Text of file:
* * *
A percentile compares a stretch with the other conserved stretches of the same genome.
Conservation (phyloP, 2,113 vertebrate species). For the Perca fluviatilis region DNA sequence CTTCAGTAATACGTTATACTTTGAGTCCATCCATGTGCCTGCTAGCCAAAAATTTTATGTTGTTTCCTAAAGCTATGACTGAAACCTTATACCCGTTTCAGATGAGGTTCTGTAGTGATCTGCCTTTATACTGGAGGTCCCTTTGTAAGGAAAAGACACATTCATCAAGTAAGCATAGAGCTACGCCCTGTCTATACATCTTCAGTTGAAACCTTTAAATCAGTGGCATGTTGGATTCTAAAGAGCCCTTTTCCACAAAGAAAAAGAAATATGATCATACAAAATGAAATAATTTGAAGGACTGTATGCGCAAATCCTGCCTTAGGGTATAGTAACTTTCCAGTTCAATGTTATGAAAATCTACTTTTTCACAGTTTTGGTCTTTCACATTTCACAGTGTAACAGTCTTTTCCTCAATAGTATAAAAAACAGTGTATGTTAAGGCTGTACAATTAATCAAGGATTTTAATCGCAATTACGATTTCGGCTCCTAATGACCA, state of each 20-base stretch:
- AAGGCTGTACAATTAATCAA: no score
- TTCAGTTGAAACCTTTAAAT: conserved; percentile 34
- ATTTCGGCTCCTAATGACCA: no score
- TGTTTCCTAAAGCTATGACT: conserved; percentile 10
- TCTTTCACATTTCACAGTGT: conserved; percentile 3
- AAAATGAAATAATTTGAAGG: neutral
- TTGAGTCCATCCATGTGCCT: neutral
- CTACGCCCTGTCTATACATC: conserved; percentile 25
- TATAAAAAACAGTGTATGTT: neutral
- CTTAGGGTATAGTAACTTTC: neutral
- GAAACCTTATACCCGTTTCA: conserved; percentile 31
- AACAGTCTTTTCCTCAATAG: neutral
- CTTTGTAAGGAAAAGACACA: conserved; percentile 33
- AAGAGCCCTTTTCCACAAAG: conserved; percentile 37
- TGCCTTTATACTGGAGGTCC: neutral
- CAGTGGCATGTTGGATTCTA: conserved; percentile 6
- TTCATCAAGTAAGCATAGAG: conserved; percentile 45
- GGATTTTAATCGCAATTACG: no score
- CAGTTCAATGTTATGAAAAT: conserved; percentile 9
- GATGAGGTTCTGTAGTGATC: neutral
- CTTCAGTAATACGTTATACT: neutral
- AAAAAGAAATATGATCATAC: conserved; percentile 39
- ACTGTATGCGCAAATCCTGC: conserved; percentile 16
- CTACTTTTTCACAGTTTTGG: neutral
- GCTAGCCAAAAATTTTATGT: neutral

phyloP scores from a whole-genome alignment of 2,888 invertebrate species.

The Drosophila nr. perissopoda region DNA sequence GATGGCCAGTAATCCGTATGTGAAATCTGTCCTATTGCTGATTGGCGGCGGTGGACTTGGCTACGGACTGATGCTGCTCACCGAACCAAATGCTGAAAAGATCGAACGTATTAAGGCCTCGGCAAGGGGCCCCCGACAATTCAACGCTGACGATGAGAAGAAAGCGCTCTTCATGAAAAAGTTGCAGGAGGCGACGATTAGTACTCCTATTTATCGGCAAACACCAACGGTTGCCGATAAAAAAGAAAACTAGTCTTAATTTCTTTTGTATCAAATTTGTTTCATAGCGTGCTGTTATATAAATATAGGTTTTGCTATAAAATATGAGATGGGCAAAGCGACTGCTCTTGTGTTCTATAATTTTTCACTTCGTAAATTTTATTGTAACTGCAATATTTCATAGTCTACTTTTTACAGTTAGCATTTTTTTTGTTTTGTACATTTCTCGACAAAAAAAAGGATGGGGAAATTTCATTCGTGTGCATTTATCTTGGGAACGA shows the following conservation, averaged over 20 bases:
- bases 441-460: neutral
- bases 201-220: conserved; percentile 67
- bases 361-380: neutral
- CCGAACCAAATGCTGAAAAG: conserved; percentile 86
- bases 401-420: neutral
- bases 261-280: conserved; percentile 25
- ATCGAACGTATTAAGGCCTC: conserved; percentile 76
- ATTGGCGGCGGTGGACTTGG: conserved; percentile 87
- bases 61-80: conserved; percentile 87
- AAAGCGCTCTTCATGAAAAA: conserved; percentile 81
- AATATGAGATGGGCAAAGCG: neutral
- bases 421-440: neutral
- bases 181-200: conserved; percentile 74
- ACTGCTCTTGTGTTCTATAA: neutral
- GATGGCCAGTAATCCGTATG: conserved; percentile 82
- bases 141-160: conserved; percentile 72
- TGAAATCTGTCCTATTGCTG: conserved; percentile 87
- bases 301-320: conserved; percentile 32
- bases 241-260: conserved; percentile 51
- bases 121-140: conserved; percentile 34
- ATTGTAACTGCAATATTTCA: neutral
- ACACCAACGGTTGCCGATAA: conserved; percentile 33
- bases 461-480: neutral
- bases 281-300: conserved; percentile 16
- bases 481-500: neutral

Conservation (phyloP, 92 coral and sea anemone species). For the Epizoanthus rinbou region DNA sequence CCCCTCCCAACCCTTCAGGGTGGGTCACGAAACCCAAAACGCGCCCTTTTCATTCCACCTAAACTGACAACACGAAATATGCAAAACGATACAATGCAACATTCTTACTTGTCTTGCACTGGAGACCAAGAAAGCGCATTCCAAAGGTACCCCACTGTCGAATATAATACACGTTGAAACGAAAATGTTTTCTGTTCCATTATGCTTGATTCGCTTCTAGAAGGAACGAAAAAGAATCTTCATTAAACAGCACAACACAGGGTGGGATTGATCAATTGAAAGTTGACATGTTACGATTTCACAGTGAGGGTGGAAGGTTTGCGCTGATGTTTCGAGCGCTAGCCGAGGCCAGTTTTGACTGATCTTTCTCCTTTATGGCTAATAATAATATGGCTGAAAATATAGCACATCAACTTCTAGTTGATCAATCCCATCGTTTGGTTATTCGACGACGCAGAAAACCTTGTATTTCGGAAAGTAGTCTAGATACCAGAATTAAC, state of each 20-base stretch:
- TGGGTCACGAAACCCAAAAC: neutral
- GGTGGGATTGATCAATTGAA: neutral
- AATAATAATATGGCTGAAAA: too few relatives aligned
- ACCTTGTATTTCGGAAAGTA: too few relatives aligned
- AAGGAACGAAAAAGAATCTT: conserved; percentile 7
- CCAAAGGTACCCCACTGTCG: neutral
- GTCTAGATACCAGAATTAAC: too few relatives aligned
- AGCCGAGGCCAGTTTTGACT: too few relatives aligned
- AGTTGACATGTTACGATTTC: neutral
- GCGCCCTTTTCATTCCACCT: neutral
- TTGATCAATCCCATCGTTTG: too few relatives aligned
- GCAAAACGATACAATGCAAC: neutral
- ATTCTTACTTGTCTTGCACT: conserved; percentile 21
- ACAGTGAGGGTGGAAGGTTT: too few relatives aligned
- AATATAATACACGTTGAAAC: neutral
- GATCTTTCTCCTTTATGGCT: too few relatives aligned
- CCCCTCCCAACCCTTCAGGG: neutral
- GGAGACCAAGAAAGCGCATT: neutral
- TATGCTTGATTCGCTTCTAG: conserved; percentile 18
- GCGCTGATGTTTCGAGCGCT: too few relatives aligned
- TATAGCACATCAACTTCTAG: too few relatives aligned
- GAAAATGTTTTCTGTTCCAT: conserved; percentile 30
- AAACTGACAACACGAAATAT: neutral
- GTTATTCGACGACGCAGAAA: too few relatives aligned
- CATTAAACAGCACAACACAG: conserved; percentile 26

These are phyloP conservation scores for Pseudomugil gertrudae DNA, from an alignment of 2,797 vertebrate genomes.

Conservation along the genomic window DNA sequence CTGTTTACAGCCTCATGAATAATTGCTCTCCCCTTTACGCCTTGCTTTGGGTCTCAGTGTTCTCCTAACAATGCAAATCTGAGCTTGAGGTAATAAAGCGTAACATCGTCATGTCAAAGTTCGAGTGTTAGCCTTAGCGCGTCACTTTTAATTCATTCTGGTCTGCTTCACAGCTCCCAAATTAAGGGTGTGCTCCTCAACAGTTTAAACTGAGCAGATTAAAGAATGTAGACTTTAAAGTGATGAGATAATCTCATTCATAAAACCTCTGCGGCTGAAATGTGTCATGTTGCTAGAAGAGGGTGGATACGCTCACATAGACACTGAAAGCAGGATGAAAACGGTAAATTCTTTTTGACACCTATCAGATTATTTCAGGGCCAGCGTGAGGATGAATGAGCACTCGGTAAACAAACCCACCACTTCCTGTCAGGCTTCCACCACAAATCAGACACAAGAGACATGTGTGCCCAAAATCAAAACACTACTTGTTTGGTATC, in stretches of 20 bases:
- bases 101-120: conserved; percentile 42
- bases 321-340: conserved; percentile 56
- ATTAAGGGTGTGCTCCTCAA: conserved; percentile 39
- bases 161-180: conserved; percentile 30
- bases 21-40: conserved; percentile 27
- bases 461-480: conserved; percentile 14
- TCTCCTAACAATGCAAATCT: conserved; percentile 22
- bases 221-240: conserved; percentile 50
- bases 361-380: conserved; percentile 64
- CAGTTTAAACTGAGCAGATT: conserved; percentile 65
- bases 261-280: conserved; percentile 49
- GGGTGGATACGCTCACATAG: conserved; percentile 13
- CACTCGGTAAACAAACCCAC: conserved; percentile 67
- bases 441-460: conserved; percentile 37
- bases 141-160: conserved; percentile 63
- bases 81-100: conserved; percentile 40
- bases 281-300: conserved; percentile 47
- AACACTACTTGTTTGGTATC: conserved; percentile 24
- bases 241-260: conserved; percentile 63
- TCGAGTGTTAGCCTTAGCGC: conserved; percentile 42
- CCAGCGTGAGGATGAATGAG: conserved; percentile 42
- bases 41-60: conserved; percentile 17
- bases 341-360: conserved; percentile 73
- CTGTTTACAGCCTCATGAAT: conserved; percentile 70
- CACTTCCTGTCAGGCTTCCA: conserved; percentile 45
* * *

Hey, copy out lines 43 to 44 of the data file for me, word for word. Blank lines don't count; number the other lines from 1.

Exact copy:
- ACTGCTCTTGTGTTCTATAA: neutral
- GATGGCCAGTAATCCGTATG: conserved; percentile 82